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Tuesday, October 17, 2006

Israeli Nobel Prize winner doubts country's long term existence

Say what you will about Robert Aumann, who won the Nobel Prize in Economics last year; he's a straight shooter. In a speech on Sunday at the College of Judea and Samaria, which is located in Ariel, Aumann said that he doubts whether Israel can continue to exist in the long term.
"Too many Jews don't understand why they are here," said Aumann, who moved from the United States to Israel in the 1950s and helped found the Center for Rationality at the Hebrew University of Jerusalem, an interdisciplinary research body that focuses on game theory.

"If we don't understand why we are here, and that we are not America or just a place in which to live, we will not survive," he said in a speech at the College of Judea and Samaria in Ariel on Sunday. "The desire to live like all the nations will sustain us maybe another 50 years, if we are still here."

...

In addition, said Aumann, last summer's disengagement from the Gaza Strip was a "tactical and ethical mistake" that gave the Palestinians the wrong message and was another factor leading to this summer's Lebanon war.

"Looking at the other side is an important element of game theory," he said. "The Arabs' understanding in the wake of the expulsion was that they had succeeded, and that they have to continue on the same path. The expulsion, therefore, brought about the launching of Qassams on Israel and the abduction of the soldiers. The expulsion transmitted the message that we can be moved even from Tel Aviv, and not just from Gush Katif."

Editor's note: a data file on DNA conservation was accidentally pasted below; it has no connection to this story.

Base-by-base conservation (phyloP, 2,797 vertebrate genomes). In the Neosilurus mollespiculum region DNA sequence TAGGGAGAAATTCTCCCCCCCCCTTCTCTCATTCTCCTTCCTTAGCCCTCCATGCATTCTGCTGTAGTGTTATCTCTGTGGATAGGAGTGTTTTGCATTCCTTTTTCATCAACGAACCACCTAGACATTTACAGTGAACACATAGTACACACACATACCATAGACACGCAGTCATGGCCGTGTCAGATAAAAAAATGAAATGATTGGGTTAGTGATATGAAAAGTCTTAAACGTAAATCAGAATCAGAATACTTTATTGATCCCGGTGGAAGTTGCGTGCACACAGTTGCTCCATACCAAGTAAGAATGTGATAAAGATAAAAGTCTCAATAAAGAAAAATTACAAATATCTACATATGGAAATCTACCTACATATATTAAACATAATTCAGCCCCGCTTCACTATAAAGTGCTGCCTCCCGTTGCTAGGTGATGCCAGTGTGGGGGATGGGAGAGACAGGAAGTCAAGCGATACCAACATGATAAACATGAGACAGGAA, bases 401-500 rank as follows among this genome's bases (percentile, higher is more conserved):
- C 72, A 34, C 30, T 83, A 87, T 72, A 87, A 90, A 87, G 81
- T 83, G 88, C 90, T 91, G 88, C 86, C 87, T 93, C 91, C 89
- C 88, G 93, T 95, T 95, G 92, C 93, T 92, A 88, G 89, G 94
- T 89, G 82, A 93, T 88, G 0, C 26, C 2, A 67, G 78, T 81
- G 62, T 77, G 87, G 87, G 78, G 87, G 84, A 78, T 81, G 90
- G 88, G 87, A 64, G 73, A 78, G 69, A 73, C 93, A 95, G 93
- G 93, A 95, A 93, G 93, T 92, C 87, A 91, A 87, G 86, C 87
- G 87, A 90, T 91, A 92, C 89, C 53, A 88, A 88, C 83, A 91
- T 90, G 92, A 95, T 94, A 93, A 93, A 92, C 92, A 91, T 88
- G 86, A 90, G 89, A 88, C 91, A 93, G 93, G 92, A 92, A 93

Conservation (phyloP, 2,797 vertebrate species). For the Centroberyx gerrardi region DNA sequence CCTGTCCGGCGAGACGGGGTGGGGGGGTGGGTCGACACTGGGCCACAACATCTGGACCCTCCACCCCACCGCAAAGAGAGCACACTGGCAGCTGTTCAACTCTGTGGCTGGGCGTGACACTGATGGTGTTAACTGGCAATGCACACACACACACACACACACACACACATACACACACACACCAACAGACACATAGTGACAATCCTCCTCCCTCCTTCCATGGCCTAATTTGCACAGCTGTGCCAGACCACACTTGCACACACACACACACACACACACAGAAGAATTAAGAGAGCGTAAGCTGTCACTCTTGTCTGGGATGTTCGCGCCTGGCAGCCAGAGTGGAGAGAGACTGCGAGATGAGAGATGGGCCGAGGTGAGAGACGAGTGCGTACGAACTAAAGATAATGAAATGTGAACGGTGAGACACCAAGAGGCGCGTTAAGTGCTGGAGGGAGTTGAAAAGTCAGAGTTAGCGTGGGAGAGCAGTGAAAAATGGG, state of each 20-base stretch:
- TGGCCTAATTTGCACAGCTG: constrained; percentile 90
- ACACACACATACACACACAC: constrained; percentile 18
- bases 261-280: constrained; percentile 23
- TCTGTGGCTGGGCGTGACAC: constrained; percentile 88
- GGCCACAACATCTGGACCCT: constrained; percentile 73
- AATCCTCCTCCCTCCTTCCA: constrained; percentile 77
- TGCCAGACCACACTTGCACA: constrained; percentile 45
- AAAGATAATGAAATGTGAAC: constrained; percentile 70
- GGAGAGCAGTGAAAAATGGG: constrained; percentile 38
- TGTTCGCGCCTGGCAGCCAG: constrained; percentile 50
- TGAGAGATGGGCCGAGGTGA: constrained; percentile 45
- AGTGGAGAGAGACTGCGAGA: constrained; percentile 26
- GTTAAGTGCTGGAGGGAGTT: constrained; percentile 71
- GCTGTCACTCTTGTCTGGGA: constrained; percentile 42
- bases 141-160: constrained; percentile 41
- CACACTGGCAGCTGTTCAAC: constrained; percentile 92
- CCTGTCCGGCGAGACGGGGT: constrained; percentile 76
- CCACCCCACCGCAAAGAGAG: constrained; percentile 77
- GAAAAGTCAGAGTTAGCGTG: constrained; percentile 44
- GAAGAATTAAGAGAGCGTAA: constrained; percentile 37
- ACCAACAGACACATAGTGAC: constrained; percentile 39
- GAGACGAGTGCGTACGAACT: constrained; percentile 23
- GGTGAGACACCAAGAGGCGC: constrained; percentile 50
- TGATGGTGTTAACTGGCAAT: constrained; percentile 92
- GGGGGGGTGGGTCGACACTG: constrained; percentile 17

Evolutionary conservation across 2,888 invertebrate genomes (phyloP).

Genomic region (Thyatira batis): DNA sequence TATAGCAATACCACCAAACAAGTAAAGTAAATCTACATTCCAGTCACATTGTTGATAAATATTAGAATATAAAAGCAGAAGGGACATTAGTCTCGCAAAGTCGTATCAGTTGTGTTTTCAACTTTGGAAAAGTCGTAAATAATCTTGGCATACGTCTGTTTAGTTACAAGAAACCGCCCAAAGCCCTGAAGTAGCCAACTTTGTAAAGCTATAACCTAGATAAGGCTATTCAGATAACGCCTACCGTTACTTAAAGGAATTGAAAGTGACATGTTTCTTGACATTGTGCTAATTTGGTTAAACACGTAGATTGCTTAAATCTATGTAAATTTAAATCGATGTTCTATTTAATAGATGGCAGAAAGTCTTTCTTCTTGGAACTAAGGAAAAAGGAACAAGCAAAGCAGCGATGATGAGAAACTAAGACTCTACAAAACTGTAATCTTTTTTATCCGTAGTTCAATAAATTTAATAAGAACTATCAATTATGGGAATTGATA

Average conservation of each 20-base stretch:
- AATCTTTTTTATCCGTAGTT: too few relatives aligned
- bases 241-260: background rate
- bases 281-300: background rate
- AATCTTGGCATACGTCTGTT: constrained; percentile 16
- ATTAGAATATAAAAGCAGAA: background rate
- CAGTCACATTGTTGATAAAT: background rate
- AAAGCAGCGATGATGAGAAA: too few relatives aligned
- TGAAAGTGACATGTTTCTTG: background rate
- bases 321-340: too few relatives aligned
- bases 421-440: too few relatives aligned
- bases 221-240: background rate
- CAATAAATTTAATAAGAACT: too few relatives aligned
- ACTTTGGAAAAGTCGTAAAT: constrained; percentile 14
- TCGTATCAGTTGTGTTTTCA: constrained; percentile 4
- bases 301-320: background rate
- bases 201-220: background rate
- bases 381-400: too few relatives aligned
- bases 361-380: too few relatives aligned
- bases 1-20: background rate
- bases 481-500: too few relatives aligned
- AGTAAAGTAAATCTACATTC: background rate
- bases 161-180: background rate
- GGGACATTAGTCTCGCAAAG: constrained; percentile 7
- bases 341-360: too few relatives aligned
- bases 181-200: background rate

"Last summer we set back peace and understanding with our neighbors by at least 10 years," said Aumann. "After the expulsion, no words will convince them that we intend to stay here forever."
In the part that I skipped, Aumann - who won his prize for his use of game theory - says that we are too sensitive to casualties on both our side and the enemy's side. I don't agree with him regarding our side. I think that we should be sensitive to our own casualties. For each family that God forbid suffers a loss, it is a life-changing event. On the other hand, I believe we are too sensitive to enemy casualties, and as a result, we are causing more casualties to our own side. Read the whole thing.

1 Comments:

At 1:52 AM, Blogger Yoel.Ben-Avraham said...

I read the distinguished professors words and think, unlike he does (in Mathematical models) in terms of historical processes.

Israel is a young country, as countries go - still experiencing a kind of adolescence. With adolescence comes a period of "Identity Crisis" and a "Rebellion" to established traditions. Once weathered, there is every liklihood that the vast majority of the People of Israel who live in the Land of Israel will clarify their collective identity and with that clarity their reason for living in this place at this time!

In retrospect historians will explain why this process was a natural possibly inevitable result of all kinds of factors. Simple Jews will understand that the 'hand' of HaShem was always with us! Moreover ALL the trials and tribulations were an intentional part of the process!

We have nothing to fear except fear itself, and like my children teach me time after time, An eternal People are not afraid of a long journey!

 

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